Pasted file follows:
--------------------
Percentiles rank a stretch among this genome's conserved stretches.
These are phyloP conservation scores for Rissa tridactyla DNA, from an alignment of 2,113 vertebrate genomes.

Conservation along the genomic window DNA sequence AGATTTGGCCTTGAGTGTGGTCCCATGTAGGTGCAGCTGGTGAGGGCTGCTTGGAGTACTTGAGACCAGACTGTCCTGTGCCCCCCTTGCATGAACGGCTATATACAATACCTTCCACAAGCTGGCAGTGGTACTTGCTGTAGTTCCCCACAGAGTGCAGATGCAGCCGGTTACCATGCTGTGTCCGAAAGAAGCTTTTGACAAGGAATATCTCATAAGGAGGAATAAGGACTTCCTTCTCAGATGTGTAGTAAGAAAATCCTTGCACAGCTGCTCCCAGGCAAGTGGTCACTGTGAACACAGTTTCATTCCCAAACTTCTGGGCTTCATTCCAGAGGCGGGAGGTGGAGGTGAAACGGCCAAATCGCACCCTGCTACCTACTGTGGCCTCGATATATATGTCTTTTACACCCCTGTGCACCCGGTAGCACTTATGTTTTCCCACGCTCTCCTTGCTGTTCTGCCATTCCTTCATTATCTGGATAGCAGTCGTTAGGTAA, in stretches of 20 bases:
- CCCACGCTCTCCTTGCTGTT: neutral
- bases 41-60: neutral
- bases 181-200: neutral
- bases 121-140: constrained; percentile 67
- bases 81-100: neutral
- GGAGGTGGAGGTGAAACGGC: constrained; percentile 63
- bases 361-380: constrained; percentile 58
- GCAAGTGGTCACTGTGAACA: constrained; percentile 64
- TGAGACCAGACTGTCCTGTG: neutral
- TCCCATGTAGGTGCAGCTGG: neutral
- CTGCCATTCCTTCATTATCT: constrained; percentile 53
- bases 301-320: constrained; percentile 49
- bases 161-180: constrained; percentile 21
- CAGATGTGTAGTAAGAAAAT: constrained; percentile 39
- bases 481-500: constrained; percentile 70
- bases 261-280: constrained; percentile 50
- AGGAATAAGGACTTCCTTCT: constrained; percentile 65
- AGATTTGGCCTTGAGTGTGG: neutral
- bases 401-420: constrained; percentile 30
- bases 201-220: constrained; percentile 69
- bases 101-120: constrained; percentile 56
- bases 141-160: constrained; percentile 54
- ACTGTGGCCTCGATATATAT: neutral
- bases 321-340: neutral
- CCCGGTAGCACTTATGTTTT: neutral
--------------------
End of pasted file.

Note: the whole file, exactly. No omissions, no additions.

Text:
Percentiles rank a stretch among this genome's conserved stretches.
These are phyloP conservation scores for Rissa tridactyla DNA, from an alignment of 2,113 vertebrate genomes.

Conservation along the genomic window DNA sequence AGATTTGGCCTTGAGTGTGGTCCCATGTAGGTGCAGCTGGTGAGGGCTGCTTGGAGTACTTGAGACCAGACTGTCCTGTGCCCCCCTTGCATGAACGGCTATATACAATACCTTCCACAAGCTGGCAGTGGTACTTGCTGTAGTTCCCCACAGAGTGCAGATGCAGCCGGTTACCATGCTGTGTCCGAAAGAAGCTTTTGACAAGGAATATCTCATAAGGAGGAATAAGGACTTCCTTCTCAGATGTGTAGTAAGAAAATCCTTGCACAGCTGCTCCCAGGCAAGTGGTCACTGTGAACACAGTTTCATTCCCAAACTTCTGGGCTTCATTCCAGAGGCGGGAGGTGGAGGTGAAACGGCCAAATCGCACCCTGCTACCTACTGTGGCCTCGATATATATGTCTTTTACACCCCTGTGCACCCGGTAGCACTTATGTTTTCCCACGCTCTCCTTGCTGTTCTGCCATTCCTTCATTATCTGGATAGCAGTCGTTAGGTAA, in stretches of 20 bases:
- CCCACGCTCTCCTTGCTGTT: neutral
- bases 41-60: neutral
- bases 181-200: neutral
- bases 121-140: constrained; percentile 67
- bases 81-100: neutral
- GGAGGTGGAGGTGAAACGGC: constrained; percentile 63
- bases 361-380: constrained; percentile 58
- GCAAGTGGTCACTGTGAACA: constrained; percentile 64
- TGAGACCAGACTGTCCTGTG: neutral
- TCCCATGTAGGTGCAGCTGG: neutral
- CTGCCATTCCTTCATTATCT: constrained; percentile 53
- bases 301-320: constrained; percentile 49
- bases 161-180: constrained; percentile 21
- CAGATGTGTAGTAAGAAAAT: constrained; percentile 39
- bases 481-500: constrained; percentile 70
- bases 261-280: constrained; percentile 50
- AGGAATAAGGACTTCCTTCT: constrained; percentile 65
- AGATTTGGCCTTGAGTGTGG: neutral
- bases 401-420: constrained; percentile 30
- bases 201-220: constrained; percentile 69
- bases 101-120: constrained; percentile 56
- bases 141-160: constrained; percentile 54
- ACTGTGGCCTCGATATATAT: neutral
- bases 321-340: neutral
- CCCGGTAGCACTTATGTTTT: neutral